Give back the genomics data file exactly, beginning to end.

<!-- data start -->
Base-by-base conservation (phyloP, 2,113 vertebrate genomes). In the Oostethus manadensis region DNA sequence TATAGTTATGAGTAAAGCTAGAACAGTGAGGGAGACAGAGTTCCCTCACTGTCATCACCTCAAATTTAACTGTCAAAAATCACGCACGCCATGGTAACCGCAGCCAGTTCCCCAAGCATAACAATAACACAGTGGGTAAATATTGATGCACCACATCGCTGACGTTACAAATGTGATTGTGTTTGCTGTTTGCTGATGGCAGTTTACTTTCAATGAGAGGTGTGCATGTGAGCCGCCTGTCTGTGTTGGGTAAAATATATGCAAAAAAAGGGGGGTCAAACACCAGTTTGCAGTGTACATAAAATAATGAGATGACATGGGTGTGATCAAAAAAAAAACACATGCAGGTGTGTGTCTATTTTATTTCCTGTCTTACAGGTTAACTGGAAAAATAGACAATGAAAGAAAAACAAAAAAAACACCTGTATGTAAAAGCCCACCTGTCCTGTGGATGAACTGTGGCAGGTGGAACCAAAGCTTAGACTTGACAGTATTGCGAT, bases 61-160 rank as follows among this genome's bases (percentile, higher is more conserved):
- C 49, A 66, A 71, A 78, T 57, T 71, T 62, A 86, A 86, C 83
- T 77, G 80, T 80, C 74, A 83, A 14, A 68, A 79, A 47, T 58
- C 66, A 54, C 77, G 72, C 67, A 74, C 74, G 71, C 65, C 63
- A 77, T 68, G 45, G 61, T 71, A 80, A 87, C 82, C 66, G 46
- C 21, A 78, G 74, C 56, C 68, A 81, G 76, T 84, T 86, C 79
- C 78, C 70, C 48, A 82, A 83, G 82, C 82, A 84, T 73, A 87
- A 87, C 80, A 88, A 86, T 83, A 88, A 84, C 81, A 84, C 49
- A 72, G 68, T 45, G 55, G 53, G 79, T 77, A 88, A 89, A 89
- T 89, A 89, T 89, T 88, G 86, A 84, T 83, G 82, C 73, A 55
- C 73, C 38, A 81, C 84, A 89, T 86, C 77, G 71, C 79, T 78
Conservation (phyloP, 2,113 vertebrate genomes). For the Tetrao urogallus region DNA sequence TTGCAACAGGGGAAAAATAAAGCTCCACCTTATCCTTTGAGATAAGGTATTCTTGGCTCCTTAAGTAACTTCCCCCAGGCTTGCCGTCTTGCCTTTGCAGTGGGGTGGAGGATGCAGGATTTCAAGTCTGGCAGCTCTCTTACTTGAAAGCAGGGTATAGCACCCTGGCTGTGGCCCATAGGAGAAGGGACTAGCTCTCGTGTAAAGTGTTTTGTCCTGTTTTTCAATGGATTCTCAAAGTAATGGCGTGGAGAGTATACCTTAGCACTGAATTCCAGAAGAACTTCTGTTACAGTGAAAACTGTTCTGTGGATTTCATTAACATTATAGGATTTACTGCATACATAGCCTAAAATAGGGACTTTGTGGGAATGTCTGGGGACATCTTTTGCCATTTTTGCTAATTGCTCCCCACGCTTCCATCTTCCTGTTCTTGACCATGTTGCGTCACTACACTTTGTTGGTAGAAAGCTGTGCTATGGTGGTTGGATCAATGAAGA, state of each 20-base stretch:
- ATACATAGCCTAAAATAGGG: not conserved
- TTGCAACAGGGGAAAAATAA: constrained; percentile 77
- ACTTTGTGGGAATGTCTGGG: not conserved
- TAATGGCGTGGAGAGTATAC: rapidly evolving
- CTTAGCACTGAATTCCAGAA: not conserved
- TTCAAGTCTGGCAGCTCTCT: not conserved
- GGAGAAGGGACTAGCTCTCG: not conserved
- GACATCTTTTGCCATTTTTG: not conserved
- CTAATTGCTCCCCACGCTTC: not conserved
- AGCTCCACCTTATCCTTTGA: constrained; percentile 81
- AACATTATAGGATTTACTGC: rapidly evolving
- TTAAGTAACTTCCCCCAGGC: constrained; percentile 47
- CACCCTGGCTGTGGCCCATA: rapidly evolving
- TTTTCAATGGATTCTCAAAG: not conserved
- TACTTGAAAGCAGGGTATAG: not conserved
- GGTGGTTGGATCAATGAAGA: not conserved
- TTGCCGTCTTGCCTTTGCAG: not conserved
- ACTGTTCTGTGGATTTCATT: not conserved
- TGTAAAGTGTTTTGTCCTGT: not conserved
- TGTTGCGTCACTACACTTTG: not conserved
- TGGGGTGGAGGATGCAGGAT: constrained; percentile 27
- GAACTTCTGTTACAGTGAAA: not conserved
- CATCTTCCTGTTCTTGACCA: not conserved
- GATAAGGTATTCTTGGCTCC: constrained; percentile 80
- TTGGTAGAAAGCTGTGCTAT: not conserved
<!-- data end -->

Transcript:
Base-by-base conservation (phyloP, 2,113 vertebrate genomes). In the Oostethus manadensis region DNA sequence TATAGTTATGAGTAAAGCTAGAACAGTGAGGGAGACAGAGTTCCCTCACTGTCATCACCTCAAATTTAACTGTCAAAAATCACGCACGCCATGGTAACCGCAGCCAGTTCCCCAAGCATAACAATAACACAGTGGGTAAATATTGATGCACCACATCGCTGACGTTACAAATGTGATTGTGTTTGCTGTTTGCTGATGGCAGTTTACTTTCAATGAGAGGTGTGCATGTGAGCCGCCTGTCTGTGTTGGGTAAAATATATGCAAAAAAAGGGGGGTCAAACACCAGTTTGCAGTGTACATAAAATAATGAGATGACATGGGTGTGATCAAAAAAAAAACACATGCAGGTGTGTGTCTATTTTATTTCCTGTCTTACAGGTTAACTGGAAAAATAGACAATGAAAGAAAAACAAAAAAAACACCTGTATGTAAAAGCCCACCTGTCCTGTGGATGAACTGTGGCAGGTGGAACCAAAGCTTAGACTTGACAGTATTGCGAT, bases 61-160 rank as follows among this genome's bases (percentile, higher is more conserved):
- C 49, A 66, A 71, A 78, T 57, T 71, T 62, A 86, A 86, C 83
- T 77, G 80, T 80, C 74, A 83, A 14, A 68, A 79, A 47, T 58
- C 66, A 54, C 77, G 72, C 67, A 74, C 74, G 71, C 65, C 63
- A 77, T 68, G 45, G 61, T 71, A 80, A 87, C 82, C 66, G 46
- C 21, A 78, G 74, C 56, C 68, A 81, G 76, T 84, T 86, C 79
- C 78, C 70, C 48, A 82, A 83, G 82, C 82, A 84, T 73, A 87
- A 87, C 80, A 88, A 86, T 83, A 88, A 84, C 81, A 84, C 49
- A 72, G 68, T 45, G 55, G 53, G 79, T 77, A 88, A 89, A 89
- T 89, A 89, T 89, T 88, G 86, A 84, T 83, G 82, C 73, A 55
- C 73, C 38, A 81, C 84, A 89, T 86, C 77, G 71, C 79, T 78
Conservation (phyloP, 2,113 vertebrate genomes). For the Tetrao urogallus region DNA sequence TTGCAACAGGGGAAAAATAAAGCTCCACCTTATCCTTTGAGATAAGGTATTCTTGGCTCCTTAAGTAACTTCCCCCAGGCTTGCCGTCTTGCCTTTGCAGTGGGGTGGAGGATGCAGGATTTCAAGTCTGGCAGCTCTCTTACTTGAAAGCAGGGTATAGCACCCTGGCTGTGGCCCATAGGAGAAGGGACTAGCTCTCGTGTAAAGTGTTTTGTCCTGTTTTTCAATGGATTCTCAAAGTAATGGCGTGGAGAGTATACCTTAGCACTGAATTCCAGAAGAACTTCTGTTACAGTGAAAACTGTTCTGTGGATTTCATTAACATTATAGGATTTACTGCATACATAGCCTAAAATAGGGACTTTGTGGGAATGTCTGGGGACATCTTTTGCCATTTTTGCTAATTGCTCCCCACGCTTCCATCTTCCTGTTCTTGACCATGTTGCGTCACTACACTTTGTTGGTAGAAAGCTGTGCTATGGTGGTTGGATCAATGAAGA, state of each 20-base stretch:
- ATACATAGCCTAAAATAGGG: not conserved
- TTGCAACAGGGGAAAAATAA: constrained; percentile 77
- ACTTTGTGGGAATGTCTGGG: not conserved
- TAATGGCGTGGAGAGTATAC: rapidly evolving
- CTTAGCACTGAATTCCAGAA: not conserved
- TTCAAGTCTGGCAGCTCTCT: not conserved
- GGAGAAGGGACTAGCTCTCG: not conserved
- GACATCTTTTGCCATTTTTG: not conserved
- CTAATTGCTCCCCACGCTTC: not conserved
- AGCTCCACCTTATCCTTTGA: constrained; percentile 81
- AACATTATAGGATTTACTGC: rapidly evolving
- TTAAGTAACTTCCCCCAGGC: constrained; percentile 47
- CACCCTGGCTGTGGCCCATA: rapidly evolving
- TTTTCAATGGATTCTCAAAG: not conserved
- TACTTGAAAGCAGGGTATAG: not conserved
- GGTGGTTGGATCAATGAAGA: not conserved
- TTGCCGTCTTGCCTTTGCAG: not conserved
- ACTGTTCTGTGGATTTCATT: not conserved
- TGTAAAGTGTTTTGTCCTGT: not conserved
- TGTTGCGTCACTACACTTTG: not conserved
- TGGGGTGGAGGATGCAGGAT: constrained; percentile 27
- GAACTTCTGTTACAGTGAAA: not conserved
- CATCTTCCTGTTCTTGACCA: not conserved
- GATAAGGTATTCTTGGCTCC: constrained; percentile 80
- TTGGTAGAAAGCTGTGCTAT: not conserved